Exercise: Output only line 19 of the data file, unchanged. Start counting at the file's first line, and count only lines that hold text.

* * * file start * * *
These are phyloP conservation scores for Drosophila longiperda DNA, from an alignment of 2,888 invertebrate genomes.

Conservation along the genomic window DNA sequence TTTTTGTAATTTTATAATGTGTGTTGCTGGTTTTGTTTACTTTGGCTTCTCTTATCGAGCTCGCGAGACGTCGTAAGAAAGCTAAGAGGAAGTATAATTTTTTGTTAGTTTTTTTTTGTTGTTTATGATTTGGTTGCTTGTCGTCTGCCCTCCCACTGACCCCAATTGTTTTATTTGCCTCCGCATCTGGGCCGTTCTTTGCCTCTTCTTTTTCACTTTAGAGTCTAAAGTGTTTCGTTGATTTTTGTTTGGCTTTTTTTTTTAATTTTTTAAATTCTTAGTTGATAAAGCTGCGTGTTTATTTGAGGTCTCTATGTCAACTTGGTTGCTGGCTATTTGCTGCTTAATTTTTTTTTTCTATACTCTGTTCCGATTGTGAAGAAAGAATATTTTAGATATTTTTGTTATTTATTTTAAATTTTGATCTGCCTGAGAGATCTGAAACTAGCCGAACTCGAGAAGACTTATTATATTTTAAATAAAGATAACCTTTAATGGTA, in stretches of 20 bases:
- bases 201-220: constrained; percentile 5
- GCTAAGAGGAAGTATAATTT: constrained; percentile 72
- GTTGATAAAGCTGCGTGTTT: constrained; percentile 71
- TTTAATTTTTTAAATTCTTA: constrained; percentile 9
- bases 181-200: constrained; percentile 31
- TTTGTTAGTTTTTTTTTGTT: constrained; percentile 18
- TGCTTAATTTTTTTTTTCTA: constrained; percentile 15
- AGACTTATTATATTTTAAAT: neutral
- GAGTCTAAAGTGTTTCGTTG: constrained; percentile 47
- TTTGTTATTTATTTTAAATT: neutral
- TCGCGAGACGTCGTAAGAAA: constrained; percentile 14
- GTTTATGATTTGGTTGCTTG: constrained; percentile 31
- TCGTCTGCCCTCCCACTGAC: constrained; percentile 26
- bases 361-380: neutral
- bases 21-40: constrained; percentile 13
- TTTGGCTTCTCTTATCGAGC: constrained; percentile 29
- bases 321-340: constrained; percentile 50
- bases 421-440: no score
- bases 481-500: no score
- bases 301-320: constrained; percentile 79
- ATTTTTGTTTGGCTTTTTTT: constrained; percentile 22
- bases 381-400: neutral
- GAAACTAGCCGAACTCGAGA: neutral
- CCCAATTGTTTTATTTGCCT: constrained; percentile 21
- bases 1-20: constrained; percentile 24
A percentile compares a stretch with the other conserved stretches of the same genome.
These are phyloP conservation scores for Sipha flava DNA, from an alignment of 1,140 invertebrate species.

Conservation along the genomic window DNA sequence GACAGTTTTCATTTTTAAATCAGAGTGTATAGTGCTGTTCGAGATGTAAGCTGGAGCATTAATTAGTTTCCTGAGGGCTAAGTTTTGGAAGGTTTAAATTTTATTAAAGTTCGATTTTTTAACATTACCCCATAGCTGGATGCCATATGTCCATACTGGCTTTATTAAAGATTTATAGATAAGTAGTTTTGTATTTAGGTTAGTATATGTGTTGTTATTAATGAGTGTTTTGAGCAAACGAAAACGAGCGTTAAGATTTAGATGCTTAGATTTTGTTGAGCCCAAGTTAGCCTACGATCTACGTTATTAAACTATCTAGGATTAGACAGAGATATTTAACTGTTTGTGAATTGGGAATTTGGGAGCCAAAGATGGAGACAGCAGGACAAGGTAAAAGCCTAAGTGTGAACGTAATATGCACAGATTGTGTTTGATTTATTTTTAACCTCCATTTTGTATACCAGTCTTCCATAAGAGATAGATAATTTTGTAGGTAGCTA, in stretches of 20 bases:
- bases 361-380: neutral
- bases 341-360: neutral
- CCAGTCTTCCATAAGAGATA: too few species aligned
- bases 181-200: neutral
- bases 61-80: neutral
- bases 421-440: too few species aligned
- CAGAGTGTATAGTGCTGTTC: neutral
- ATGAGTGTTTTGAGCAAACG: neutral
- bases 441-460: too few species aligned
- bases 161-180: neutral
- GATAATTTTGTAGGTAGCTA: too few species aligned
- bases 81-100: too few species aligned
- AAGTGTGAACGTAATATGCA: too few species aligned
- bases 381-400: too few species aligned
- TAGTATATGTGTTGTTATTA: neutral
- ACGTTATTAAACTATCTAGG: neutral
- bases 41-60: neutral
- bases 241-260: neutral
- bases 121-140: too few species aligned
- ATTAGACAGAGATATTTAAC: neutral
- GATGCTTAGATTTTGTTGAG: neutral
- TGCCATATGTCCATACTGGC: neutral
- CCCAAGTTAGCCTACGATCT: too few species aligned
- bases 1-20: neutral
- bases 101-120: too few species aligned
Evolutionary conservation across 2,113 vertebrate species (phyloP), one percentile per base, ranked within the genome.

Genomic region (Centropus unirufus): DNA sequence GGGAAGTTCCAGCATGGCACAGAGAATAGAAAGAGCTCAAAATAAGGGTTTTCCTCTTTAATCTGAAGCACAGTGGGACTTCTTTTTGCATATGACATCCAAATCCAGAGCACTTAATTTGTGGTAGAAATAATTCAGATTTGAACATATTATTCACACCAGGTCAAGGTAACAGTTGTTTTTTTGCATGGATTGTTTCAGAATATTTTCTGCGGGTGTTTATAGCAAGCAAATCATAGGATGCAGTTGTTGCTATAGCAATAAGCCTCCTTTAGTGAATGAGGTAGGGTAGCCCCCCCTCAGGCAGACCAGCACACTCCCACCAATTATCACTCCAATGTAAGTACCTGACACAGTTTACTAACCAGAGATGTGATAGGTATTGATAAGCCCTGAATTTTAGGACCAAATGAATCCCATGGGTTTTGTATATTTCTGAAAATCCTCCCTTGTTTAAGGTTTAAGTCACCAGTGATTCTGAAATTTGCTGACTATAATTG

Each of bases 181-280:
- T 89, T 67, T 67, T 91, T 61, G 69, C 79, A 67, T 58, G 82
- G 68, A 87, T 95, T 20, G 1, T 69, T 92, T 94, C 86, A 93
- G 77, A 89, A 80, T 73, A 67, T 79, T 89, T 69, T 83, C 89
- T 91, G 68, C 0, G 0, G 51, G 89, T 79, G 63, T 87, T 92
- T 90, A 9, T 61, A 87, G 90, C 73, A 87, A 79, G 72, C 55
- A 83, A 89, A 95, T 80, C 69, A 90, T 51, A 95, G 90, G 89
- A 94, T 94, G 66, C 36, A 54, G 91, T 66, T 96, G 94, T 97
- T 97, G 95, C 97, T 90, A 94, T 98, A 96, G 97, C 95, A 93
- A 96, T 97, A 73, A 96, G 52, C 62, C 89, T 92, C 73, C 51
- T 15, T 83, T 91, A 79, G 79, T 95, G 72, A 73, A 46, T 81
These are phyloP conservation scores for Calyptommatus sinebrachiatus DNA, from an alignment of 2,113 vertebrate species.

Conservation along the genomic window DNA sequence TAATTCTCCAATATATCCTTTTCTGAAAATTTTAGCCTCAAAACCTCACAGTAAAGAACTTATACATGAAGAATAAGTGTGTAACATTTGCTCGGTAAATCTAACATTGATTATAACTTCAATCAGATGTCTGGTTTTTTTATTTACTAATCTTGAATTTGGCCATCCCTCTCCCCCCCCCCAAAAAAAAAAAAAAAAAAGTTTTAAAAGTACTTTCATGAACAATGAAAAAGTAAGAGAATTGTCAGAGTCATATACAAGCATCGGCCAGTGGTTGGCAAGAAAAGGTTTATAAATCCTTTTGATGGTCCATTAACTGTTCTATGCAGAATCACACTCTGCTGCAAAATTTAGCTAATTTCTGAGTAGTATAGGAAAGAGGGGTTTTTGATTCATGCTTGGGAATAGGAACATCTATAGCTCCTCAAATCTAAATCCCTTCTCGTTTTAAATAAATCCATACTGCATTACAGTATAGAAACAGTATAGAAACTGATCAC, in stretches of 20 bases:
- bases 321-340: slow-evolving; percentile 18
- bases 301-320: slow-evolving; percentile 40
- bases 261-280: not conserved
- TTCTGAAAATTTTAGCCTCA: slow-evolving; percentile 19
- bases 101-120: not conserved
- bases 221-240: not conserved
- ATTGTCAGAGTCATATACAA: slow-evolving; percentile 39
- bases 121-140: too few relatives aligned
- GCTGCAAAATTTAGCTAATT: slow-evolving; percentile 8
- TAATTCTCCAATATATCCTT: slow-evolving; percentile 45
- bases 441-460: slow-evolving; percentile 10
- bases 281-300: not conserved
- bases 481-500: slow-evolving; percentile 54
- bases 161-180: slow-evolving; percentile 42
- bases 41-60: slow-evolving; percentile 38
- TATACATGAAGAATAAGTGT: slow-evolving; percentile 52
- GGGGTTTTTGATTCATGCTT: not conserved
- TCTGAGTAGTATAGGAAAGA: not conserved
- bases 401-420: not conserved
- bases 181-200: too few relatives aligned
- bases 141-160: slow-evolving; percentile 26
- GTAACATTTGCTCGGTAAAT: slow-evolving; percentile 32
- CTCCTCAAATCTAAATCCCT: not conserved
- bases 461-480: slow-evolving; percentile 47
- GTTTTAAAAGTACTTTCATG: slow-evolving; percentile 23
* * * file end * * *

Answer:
- bases 321-340: constrained; percentile 50